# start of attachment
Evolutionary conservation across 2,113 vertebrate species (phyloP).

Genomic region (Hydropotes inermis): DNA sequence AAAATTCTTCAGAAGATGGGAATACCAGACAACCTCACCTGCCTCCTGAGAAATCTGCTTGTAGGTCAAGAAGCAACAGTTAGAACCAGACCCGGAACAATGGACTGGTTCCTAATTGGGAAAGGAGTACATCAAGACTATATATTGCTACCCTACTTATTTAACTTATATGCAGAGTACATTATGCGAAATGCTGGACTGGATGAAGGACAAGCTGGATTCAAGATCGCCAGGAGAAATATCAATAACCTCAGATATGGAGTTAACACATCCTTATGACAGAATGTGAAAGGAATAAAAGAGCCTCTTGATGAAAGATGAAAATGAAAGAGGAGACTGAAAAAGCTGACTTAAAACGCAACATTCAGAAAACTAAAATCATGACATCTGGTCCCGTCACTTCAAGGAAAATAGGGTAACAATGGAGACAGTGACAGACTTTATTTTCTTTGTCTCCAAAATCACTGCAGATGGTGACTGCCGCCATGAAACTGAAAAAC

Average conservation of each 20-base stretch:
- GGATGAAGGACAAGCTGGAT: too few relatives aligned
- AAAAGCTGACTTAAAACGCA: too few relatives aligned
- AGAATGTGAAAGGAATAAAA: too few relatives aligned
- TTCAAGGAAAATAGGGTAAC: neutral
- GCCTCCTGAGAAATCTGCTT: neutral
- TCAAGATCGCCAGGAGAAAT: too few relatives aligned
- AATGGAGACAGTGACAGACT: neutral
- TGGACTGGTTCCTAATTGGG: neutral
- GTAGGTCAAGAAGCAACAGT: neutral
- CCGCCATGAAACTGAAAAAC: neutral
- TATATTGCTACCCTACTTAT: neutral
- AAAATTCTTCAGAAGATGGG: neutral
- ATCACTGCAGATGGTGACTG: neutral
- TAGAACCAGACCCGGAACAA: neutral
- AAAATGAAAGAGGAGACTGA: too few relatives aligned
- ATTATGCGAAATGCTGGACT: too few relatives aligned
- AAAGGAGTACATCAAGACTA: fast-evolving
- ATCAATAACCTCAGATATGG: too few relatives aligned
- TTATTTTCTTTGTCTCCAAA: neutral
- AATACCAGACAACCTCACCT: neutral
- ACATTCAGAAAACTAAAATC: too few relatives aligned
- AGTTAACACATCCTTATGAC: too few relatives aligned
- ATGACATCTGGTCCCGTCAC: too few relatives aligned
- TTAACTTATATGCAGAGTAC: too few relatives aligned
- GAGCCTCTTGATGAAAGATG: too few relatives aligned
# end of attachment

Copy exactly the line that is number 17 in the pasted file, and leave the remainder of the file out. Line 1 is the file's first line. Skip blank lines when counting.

- TAGAACCAGACCCGGAACAA: neutral